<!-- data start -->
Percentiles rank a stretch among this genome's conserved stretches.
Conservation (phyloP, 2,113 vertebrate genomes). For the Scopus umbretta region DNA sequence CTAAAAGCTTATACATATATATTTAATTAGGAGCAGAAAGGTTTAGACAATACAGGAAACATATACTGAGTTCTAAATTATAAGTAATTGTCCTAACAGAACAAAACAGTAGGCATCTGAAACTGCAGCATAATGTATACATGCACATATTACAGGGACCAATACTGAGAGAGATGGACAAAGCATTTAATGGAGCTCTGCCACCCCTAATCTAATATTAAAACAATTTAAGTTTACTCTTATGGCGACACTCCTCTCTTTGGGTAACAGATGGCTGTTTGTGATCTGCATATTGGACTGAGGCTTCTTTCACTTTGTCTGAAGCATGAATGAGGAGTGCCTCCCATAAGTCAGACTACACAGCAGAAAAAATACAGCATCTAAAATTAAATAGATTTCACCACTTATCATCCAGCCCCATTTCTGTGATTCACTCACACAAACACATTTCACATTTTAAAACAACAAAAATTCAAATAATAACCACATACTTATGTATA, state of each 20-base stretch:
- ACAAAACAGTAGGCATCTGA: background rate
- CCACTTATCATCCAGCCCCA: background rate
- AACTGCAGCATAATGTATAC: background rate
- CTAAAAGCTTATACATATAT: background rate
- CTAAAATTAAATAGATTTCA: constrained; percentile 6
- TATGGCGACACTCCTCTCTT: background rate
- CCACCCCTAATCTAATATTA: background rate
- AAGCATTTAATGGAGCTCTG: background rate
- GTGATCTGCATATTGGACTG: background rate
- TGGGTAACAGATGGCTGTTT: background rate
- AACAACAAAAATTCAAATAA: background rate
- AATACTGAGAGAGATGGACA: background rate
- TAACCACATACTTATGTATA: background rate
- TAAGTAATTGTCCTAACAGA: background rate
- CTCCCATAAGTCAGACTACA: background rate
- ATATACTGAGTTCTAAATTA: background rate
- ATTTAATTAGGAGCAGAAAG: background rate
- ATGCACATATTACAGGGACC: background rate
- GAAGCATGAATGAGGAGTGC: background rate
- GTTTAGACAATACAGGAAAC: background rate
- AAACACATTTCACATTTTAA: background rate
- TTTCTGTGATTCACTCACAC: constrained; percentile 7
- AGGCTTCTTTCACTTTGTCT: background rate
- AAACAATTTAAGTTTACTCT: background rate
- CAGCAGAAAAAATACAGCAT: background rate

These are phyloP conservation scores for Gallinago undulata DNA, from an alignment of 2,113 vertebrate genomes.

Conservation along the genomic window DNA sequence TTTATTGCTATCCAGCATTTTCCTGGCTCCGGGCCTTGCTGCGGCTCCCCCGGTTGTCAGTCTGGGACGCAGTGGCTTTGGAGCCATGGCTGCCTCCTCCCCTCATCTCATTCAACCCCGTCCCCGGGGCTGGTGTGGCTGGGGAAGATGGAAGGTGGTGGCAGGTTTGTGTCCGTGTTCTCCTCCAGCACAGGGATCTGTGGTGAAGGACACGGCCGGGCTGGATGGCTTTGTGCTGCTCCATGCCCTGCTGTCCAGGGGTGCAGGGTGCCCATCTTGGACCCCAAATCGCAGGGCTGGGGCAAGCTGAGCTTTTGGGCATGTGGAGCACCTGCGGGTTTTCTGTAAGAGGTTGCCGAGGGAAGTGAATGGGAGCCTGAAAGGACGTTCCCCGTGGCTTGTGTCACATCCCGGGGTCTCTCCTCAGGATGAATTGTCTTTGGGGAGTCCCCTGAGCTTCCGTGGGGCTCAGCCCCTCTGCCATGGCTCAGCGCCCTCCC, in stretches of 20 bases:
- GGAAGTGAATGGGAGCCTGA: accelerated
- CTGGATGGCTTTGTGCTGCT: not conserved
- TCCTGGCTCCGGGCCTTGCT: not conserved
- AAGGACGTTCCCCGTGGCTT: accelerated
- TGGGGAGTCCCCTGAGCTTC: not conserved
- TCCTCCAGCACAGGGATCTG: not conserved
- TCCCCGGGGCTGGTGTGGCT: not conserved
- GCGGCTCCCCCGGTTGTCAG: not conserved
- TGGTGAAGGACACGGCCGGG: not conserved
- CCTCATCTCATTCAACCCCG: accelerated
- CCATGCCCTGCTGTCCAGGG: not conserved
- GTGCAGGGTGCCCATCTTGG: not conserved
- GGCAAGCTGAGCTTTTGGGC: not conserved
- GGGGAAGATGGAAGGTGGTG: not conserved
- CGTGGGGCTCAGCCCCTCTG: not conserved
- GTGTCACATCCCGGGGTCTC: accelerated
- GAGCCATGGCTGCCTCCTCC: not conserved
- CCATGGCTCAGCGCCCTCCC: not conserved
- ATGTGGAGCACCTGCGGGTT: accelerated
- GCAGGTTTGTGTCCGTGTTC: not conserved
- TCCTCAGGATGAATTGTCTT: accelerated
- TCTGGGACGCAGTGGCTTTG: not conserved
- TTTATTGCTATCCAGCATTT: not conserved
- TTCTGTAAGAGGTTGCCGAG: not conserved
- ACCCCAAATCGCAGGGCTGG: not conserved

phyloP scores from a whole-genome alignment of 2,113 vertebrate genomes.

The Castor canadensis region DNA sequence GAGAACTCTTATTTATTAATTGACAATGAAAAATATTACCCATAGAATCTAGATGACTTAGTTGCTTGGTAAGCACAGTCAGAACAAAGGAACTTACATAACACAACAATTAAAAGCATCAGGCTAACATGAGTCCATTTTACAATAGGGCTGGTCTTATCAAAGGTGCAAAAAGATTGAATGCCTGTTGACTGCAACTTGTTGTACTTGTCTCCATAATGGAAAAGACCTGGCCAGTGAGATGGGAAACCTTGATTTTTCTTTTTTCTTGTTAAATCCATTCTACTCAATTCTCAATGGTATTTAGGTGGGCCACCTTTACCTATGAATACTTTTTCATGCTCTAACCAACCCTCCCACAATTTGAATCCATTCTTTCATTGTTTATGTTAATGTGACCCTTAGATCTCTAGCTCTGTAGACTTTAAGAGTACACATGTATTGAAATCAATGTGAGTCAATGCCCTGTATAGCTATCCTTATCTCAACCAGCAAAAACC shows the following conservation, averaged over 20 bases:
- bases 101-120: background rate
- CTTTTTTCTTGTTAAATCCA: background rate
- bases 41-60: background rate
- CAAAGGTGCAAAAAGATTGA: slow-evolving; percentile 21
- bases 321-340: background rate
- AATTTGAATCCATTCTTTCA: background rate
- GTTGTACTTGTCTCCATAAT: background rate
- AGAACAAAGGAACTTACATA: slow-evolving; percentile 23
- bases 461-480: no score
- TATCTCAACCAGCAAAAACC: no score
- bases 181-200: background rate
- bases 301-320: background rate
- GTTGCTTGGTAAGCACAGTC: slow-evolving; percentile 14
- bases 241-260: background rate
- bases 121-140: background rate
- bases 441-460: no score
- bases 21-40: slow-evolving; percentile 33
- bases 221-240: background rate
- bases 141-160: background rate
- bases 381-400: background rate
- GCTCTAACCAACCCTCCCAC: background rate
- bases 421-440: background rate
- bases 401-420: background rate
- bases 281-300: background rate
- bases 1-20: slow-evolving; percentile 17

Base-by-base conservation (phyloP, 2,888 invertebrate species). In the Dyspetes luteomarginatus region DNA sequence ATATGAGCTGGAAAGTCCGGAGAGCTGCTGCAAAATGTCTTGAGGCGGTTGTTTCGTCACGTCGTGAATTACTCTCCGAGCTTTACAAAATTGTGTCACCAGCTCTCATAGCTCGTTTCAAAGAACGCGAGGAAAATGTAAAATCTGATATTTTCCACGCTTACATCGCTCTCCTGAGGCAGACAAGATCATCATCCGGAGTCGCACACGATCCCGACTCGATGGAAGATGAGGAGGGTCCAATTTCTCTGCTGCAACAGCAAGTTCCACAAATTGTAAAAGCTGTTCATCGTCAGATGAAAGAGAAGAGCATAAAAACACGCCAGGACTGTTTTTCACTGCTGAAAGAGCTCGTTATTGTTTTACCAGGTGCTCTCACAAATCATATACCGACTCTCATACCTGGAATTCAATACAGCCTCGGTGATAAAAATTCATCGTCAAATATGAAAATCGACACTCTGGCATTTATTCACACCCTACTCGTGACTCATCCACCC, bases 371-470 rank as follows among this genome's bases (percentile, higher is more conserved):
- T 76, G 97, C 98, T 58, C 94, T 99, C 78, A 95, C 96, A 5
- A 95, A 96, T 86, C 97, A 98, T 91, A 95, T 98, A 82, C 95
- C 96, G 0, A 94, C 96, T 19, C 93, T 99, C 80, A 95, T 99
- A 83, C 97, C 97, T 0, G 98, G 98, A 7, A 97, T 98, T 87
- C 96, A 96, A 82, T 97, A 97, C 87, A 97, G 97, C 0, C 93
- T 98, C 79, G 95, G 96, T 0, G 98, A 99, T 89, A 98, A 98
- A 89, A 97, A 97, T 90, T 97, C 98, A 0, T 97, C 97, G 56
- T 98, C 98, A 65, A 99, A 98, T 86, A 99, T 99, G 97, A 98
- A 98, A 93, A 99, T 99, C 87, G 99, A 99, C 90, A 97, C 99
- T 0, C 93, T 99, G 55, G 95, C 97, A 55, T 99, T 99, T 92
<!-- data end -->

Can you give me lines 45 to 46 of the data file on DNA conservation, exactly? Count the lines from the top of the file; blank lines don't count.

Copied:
- GTGTCACATCCCGGGGTCTC: accelerated
- GAGCCATGGCTGCCTCCTCC: not conserved